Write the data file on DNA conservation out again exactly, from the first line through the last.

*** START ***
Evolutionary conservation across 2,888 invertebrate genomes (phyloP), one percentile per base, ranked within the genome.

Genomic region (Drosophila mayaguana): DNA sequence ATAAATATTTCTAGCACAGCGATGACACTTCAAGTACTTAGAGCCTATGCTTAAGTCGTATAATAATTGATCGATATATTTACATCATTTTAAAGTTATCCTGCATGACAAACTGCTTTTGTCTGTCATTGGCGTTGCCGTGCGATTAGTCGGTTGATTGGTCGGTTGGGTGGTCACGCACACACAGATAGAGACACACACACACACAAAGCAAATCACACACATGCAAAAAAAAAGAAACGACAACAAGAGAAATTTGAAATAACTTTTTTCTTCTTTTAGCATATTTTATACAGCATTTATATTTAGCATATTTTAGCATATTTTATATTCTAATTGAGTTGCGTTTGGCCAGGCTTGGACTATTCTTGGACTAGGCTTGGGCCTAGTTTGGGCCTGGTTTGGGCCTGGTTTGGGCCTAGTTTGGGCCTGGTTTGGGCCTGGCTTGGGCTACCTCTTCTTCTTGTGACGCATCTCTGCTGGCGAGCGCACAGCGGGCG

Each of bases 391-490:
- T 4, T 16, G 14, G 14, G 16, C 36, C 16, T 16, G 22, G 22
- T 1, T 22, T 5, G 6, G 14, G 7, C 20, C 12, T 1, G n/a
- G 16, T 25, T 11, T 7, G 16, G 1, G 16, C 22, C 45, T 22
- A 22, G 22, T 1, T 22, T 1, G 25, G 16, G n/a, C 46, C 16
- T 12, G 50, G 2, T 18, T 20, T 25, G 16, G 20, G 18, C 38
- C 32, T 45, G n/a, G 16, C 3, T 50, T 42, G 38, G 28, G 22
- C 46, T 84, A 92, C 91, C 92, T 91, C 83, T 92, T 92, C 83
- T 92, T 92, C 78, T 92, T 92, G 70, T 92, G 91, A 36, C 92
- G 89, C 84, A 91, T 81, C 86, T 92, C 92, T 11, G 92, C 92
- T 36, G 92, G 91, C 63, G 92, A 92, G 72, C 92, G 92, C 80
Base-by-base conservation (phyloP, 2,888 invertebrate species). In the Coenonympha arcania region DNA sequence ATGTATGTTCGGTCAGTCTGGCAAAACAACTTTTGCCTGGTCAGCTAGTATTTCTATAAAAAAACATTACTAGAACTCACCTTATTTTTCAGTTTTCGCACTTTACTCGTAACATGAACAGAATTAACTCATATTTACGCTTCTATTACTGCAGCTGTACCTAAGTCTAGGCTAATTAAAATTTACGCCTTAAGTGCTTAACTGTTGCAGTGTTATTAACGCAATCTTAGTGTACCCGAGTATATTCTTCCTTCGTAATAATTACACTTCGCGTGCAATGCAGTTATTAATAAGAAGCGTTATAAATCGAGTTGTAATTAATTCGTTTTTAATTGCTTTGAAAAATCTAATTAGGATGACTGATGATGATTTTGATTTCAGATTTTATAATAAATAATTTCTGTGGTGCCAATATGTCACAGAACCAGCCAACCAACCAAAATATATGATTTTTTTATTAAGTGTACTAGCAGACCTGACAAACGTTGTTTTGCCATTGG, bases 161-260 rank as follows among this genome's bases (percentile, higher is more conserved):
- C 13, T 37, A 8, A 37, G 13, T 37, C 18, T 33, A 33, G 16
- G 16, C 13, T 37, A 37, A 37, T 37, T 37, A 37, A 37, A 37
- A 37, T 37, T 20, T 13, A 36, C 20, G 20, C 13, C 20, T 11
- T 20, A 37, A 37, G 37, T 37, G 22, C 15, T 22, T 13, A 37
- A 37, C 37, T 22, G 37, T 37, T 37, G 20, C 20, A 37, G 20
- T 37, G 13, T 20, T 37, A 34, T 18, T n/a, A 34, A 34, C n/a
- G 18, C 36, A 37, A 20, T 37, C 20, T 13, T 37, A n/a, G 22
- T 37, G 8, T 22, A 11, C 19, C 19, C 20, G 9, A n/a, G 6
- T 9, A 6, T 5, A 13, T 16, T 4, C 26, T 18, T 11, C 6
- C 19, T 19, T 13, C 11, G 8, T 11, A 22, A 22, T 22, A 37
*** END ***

Evolutionary conservation across 2,888 invertebrate genomes (phyloP), one percentile per base, ranked within the genome.

Genomic region (Drosophila mayaguana): DNA sequence ATAAATATTTCTAGCACAGCGATGACACTTCAAGTACTTAGAGCCTATGCTTAAGTCGTATAATAATTGATCGATATATTTACATCATTTTAAAGTTATCCTGCATGACAAACTGCTTTTGTCTGTCATTGGCGTTGCCGTGCGATTAGTCGGTTGATTGGTCGGTTGGGTGGTCACGCACACACAGATAGAGACACACACACACACAAAGCAAATCACACACATGCAAAAAAAAAGAAACGACAACAAGAGAAATTTGAAATAACTTTTTTCTTCTTTTAGCATATTTTATACAGCATTTATATTTAGCATATTTTAGCATATTTTATATTCTAATTGAGTTGCGTTTGGCCAGGCTTGGACTATTCTTGGACTAGGCTTGGGCCTAGTTTGGGCCTGGTTTGGGCCTGGTTTGGGCCTAGTTTGGGCCTGGTTTGGGCCTGGCTTGGGCTACCTCTTCTTCTTGTGACGCATCTCTGCTGGCGAGCGCACAGCGGGCG

Each of bases 391-490:
- T 4, T 16, G 14, G 14, G 16, C 36, C 16, T 16, G 22, G 22
- T 1, T 22, T 5, G 6, G 14, G 7, C 20, C 12, T 1, G n/a
- G 16, T 25, T 11, T 7, G 16, G 1, G 16, C 22, C 45, T 22
- A 22, G 22, T 1, T 22, T 1, G 25, G 16, G n/a, C 46, C 16
- T 12, G 50, G 2, T 18, T 20, T 25, G 16, G 20, G 18, C 38
- C 32, T 45, G n/a, G 16, C 3, T 50, T 42, G 38, G 28, G 22
- C 46, T 84, A 92, C 91, C 92, T 91, C 83, T 92, T 92, C 83
- T 92, T 92, C 78, T 92, T 92, G 70, T 92, G 91, A 36, C 92
- G 89, C 84, A 91, T 81, C 86, T 92, C 92, T 11, G 92, C 92
- T 36, G 92, G 91, C 63, G 92, A 92, G 72, C 92, G 92, C 80
Base-by-base conservation (phyloP, 2,888 invertebrate species). In the Coenonympha arcania region DNA sequence ATGTATGTTCGGTCAGTCTGGCAAAACAACTTTTGCCTGGTCAGCTAGTATTTCTATAAAAAAACATTACTAGAACTCACCTTATTTTTCAGTTTTCGCACTTTACTCGTAACATGAACAGAATTAACTCATATTTACGCTTCTATTACTGCAGCTGTACCTAAGTCTAGGCTAATTAAAATTTACGCCTTAAGTGCTTAACTGTTGCAGTGTTATTAACGCAATCTTAGTGTACCCGAGTATATTCTTCCTTCGTAATAATTACACTTCGCGTGCAATGCAGTTATTAATAAGAAGCGTTATAAATCGAGTTGTAATTAATTCGTTTTTAATTGCTTTGAAAAATCTAATTAGGATGACTGATGATGATTTTGATTTCAGATTTTATAATAAATAATTTCTGTGGTGCCAATATGTCACAGAACCAGCCAACCAACCAAAATATATGATTTTTTTATTAAGTGTACTAGCAGACCTGACAAACGTTGTTTTGCCATTGG, bases 161-260 rank as follows among this genome's bases (percentile, higher is more conserved):
- C 13, T 37, A 8, A 37, G 13, T 37, C 18, T 33, A 33, G 16
- G 16, C 13, T 37, A 37, A 37, T 37, T 37, A 37, A 37, A 37
- A 37, T 37, T 20, T 13, A 36, C 20, G 20, C 13, C 20, T 11
- T 20, A 37, A 37, G 37, T 37, G 22, C 15, T 22, T 13, A 37
- A 37, C 37, T 22, G 37, T 37, T 37, G 20, C 20, A 37, G 20
- T 37, G 13, T 20, T 37, A 34, T 18, T n/a, A 34, A 34, C n/a
- G 18, C 36, A 37, A 20, T 37, C 20, T 13, T 37, A n/a, G 22
- T 37, G 8, T 22, A 11, C 19, C 19, C 20, G 9, A n/a, G 6
- T 9, A 6, T 5, A 13, T 16, T 4, C 26, T 18, T 11, C 6
- C 19, T 19, T 13, C 11, G 8, T 11, A 22, A 22, T 22, A 37